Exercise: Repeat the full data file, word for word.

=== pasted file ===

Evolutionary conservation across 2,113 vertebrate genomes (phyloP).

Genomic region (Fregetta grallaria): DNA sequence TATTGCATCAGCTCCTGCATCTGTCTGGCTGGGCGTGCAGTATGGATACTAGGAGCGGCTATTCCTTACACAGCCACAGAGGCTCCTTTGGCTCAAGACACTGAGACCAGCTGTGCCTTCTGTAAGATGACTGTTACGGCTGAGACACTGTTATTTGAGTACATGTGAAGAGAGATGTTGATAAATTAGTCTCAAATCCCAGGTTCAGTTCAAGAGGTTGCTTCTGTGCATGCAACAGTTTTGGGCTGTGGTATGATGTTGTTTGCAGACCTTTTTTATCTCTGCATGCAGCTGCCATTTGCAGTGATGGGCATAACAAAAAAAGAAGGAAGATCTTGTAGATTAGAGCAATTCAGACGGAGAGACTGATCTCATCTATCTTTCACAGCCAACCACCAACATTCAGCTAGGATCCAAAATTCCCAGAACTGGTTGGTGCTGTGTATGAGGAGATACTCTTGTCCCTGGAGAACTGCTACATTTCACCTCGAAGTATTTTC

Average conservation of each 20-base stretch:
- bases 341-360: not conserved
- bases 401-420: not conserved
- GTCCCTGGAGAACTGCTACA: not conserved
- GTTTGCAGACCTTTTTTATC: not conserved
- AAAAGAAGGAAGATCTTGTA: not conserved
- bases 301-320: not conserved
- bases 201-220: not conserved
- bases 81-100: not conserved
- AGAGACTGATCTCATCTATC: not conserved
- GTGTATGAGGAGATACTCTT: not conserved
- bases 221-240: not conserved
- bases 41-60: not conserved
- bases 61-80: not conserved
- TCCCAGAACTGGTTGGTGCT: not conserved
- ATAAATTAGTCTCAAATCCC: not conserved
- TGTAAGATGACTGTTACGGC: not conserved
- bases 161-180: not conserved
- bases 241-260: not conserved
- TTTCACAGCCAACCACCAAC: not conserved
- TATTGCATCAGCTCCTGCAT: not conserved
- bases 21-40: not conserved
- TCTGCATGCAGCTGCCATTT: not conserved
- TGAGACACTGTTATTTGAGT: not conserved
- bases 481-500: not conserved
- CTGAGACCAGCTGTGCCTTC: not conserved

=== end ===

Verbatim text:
Evolutionary conservation across 2,113 vertebrate genomes (phyloP).

Genomic region (Fregetta grallaria): DNA sequence TATTGCATCAGCTCCTGCATCTGTCTGGCTGGGCGTGCAGTATGGATACTAGGAGCGGCTATTCCTTACACAGCCACAGAGGCTCCTTTGGCTCAAGACACTGAGACCAGCTGTGCCTTCTGTAAGATGACTGTTACGGCTGAGACACTGTTATTTGAGTACATGTGAAGAGAGATGTTGATAAATTAGTCTCAAATCCCAGGTTCAGTTCAAGAGGTTGCTTCTGTGCATGCAACAGTTTTGGGCTGTGGTATGATGTTGTTTGCAGACCTTTTTTATCTCTGCATGCAGCTGCCATTTGCAGTGATGGGCATAACAAAAAAAGAAGGAAGATCTTGTAGATTAGAGCAATTCAGACGGAGAGACTGATCTCATCTATCTTTCACAGCCAACCACCAACATTCAGCTAGGATCCAAAATTCCCAGAACTGGTTGGTGCTGTGTATGAGGAGATACTCTTGTCCCTGGAGAACTGCTACATTTCACCTCGAAGTATTTTC

Average conservation of each 20-base stretch:
- bases 341-360: not conserved
- bases 401-420: not conserved
- GTCCCTGGAGAACTGCTACA: not conserved
- GTTTGCAGACCTTTTTTATC: not conserved
- AAAAGAAGGAAGATCTTGTA: not conserved
- bases 301-320: not conserved
- bases 201-220: not conserved
- bases 81-100: not conserved
- AGAGACTGATCTCATCTATC: not conserved
- GTGTATGAGGAGATACTCTT: not conserved
- bases 221-240: not conserved
- bases 41-60: not conserved
- bases 61-80: not conserved
- TCCCAGAACTGGTTGGTGCT: not conserved
- ATAAATTAGTCTCAAATCCC: not conserved
- TGTAAGATGACTGTTACGGC: not conserved
- bases 161-180: not conserved
- bases 241-260: not conserved
- TTTCACAGCCAACCACCAAC: not conserved
- TATTGCATCAGCTCCTGCAT: not conserved
- bases 21-40: not conserved
- TCTGCATGCAGCTGCCATTT: not conserved
- TGAGACACTGTTATTTGAGT: not conserved
- bases 481-500: not conserved
- CTGAGACCAGCTGTGCCTTC: not conserved